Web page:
Back in the 1900s, foreign policy was the domain of the federal government.  As America becomes more polarized, states are beginning to enact their own policies on everything from immigration to foreign investment.  A few weeks back, I pointed to a law that restricted Chinese investors from buying property in the state of Florida.  Now Florida is going after Chinese graduate students:

Foreign Ph.D. students and postdoctoral fellows have long been crucial to academic research in the US. UF says its professors recruited more than 1,000 graduate students every fall from China, Iran, Venezuela and four other countries covered by Florida’s law prior to its passage. This year, it’s closer to zero, faculty leaders say.

“The day-to-day research work is actually done by grad students, not done by the faculty members,” said Jiangeng Xue, a professor of materials science and engineering at UF. “If we don’t have a pipeline of good, high-quality Ph.D. students, we cannot do all the work that we want to do.”

The irony here is that recruiting Chinese grad students is America’s single most powerful weapon in its competition with China for global dominance.  We dominate the global high tech sector precisely because of the foreign talent that we have attracted to this country.

You might wonder if Florida acted because the federal government refused to address the national security issues involved in higher education.  Not so:

The Biden administration has been using a Trump-era presidential proclamation to reject the visas of aspiring Ph.D. researchers from China suspected of having ties to the military.

As with its policies on Chinese purchases of real estate, Florida decided it would adopt its own foreign policy.  One effect of Florida’s decision will be to further entrench California as the dominant center of the world’s high tech sector.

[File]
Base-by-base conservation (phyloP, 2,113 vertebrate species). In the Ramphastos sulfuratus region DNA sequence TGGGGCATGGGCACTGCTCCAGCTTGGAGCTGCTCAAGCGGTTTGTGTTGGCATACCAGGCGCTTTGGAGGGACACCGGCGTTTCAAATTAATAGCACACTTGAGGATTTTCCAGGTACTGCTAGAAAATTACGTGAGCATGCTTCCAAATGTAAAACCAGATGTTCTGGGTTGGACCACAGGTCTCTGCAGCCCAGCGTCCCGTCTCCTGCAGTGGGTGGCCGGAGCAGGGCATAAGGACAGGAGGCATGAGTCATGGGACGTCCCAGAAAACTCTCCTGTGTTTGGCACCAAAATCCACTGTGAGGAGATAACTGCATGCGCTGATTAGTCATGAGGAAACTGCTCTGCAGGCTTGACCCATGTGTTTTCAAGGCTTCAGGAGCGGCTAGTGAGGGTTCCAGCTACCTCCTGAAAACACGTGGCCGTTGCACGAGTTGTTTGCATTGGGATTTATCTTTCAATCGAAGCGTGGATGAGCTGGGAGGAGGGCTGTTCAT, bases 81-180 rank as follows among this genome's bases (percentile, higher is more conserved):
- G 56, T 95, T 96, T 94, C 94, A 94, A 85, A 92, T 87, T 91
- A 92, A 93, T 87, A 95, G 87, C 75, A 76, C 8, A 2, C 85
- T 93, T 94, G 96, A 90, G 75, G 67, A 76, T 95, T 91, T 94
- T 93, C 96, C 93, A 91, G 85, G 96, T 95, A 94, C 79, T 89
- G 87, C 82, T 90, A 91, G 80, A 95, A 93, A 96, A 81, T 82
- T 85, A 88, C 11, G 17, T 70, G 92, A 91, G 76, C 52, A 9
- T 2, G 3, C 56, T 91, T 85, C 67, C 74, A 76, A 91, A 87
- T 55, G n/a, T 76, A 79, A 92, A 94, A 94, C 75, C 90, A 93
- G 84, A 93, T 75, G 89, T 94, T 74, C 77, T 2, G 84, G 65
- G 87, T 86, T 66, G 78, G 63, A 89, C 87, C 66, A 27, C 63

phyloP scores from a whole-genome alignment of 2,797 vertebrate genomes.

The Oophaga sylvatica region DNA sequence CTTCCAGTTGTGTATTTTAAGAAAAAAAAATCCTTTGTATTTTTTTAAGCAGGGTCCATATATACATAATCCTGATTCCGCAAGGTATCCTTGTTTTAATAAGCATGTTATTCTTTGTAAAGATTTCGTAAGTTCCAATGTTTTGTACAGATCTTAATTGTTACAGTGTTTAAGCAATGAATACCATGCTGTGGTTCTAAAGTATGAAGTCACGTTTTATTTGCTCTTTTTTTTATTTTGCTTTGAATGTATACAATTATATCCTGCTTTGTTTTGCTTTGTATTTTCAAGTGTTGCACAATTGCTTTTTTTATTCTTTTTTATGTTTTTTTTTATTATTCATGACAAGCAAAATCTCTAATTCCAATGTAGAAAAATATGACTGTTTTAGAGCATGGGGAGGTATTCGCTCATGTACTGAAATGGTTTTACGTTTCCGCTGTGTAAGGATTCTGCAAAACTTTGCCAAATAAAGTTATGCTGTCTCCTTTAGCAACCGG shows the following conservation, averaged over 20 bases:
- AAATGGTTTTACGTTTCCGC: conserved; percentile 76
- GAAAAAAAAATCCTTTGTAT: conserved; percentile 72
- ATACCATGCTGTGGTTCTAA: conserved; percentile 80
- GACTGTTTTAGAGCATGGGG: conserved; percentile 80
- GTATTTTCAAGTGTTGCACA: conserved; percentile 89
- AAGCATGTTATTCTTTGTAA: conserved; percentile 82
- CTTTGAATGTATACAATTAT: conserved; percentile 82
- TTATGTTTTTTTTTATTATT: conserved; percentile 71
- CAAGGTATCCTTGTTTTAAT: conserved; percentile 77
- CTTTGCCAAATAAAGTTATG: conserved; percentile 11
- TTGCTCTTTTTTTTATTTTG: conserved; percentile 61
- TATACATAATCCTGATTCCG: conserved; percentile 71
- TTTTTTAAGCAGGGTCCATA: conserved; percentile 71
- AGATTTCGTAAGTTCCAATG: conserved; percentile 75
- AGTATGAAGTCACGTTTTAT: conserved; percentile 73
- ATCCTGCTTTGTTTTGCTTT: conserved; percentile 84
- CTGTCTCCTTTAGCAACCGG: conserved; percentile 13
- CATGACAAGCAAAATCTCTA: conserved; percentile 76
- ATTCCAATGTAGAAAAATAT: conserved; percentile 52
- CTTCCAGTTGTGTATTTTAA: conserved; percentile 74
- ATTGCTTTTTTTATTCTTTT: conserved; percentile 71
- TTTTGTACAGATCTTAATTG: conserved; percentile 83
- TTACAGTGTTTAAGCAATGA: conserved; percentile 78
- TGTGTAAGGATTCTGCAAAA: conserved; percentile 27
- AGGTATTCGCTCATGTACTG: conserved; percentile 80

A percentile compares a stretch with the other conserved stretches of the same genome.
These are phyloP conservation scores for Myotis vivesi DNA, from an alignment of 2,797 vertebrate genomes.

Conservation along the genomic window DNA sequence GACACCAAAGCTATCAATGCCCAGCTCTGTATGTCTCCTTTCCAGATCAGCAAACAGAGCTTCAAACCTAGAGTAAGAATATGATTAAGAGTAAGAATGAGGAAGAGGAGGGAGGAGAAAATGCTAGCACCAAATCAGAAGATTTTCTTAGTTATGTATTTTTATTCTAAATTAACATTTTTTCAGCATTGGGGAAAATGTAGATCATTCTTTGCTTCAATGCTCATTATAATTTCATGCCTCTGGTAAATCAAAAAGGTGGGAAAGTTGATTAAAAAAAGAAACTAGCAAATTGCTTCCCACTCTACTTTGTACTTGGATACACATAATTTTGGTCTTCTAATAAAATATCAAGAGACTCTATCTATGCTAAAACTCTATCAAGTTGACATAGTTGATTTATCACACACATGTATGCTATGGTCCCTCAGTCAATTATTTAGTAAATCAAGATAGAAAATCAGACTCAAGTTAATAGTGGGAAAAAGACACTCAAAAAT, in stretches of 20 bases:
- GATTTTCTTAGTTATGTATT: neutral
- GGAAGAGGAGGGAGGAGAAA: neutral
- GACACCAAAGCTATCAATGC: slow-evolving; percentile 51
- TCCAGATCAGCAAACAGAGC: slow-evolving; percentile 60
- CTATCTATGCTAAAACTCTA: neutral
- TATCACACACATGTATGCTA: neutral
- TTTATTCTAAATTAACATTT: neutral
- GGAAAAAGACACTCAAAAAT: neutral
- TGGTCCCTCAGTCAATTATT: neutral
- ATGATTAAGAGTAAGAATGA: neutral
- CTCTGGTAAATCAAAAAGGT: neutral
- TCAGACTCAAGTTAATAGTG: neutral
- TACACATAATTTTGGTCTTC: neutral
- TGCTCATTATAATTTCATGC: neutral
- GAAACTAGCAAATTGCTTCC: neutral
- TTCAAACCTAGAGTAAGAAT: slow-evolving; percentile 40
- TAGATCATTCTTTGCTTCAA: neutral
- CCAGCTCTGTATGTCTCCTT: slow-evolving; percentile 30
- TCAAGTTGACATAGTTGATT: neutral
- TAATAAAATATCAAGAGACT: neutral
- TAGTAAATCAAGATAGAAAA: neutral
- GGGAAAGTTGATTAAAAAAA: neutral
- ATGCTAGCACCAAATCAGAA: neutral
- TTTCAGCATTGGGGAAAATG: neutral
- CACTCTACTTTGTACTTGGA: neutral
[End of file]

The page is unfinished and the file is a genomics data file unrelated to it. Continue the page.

PS.  The rise in nationalism doesn’t just affect foreign students trying to enter the US.  According to Bloomberg, the federal government now pressures banks to discriminate against US citizens who are originally from countries viewed as a national security threat:

Like thousands of Americans of Iranian origin, Salehi says he’s become collateral damage in Washington’s surging use of financial sanctions to punish global enemies. Lawyers and consumer advocates say US banks are increasingly reluctant to handle even seemingly benign transactions for customers with links to countries covered by the restrictions, fearing huge fines from regulators.

This also caught my eye:

Use of sanctions has exploded in recent years as the US seeks to pressure enemies without resorting to military force. Cuba, Iran, North Korea and Syria face the most stringent restrictions, while Russia and others are subject to less sweeping limits.

Russia is far and away the biggest threat to global peace.  The fact that we have tougher sanctions on inconsequential Cuba than on Russia tells me all I need to know about why our Ukraine policy is so dysfunctional.  Some day the Western world will wake up to the nature of the Russian threat.  I hope that it’s not too late.